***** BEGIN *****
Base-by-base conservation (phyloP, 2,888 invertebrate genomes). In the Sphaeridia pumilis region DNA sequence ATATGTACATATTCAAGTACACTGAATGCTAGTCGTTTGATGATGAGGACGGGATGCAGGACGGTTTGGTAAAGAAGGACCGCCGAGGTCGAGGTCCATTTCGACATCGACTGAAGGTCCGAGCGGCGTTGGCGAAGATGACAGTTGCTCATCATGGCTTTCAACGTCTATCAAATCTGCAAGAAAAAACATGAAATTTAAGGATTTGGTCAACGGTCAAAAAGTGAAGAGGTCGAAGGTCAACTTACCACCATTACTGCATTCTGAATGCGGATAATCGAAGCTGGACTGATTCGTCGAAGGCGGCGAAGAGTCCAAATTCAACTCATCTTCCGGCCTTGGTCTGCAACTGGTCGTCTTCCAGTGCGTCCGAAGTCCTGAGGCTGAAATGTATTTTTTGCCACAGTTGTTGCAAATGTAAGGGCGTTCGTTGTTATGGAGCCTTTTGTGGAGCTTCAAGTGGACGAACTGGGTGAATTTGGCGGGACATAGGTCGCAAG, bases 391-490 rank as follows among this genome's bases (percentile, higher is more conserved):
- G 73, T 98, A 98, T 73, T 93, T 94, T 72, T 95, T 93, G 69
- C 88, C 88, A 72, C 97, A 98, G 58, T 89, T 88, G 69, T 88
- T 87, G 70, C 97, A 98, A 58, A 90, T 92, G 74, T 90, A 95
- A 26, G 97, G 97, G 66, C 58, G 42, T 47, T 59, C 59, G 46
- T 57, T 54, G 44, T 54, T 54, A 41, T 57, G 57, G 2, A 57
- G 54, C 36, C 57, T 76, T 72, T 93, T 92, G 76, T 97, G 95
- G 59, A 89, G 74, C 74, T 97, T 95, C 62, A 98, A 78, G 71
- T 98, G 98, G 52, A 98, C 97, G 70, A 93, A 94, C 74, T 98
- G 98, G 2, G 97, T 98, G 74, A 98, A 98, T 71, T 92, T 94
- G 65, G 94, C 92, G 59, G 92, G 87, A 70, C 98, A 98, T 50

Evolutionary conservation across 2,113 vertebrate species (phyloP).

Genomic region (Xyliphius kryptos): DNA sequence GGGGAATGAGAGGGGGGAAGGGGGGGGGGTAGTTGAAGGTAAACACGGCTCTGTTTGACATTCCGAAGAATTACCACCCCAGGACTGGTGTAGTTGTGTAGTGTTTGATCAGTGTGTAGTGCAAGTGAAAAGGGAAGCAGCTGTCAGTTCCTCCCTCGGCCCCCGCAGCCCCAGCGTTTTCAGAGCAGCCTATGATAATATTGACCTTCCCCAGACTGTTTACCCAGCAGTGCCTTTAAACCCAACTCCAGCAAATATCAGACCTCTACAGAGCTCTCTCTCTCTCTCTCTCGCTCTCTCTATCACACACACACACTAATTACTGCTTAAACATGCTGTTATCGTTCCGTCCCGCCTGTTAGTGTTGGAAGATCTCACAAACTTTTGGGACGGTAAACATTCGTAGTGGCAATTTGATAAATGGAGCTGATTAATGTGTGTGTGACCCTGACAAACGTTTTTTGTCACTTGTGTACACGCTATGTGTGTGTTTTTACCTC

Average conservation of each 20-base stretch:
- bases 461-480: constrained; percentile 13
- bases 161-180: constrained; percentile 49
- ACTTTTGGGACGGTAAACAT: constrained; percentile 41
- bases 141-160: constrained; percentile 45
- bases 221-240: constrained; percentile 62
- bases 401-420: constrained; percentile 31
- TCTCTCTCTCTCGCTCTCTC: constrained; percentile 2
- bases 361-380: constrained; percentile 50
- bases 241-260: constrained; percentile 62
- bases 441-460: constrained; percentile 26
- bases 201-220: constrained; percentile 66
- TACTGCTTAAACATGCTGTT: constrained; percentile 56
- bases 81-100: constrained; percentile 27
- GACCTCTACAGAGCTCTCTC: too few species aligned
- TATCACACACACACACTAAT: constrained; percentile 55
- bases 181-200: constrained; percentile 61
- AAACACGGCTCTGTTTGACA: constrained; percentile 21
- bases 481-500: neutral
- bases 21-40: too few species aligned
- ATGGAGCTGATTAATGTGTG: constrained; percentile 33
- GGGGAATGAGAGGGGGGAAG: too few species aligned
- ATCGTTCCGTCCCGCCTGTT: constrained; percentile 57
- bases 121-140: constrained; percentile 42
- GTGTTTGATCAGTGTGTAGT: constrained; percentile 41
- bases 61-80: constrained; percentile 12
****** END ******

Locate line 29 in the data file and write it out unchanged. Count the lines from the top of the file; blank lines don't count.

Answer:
- TATCACACACACACACTAAT: constrained; percentile 55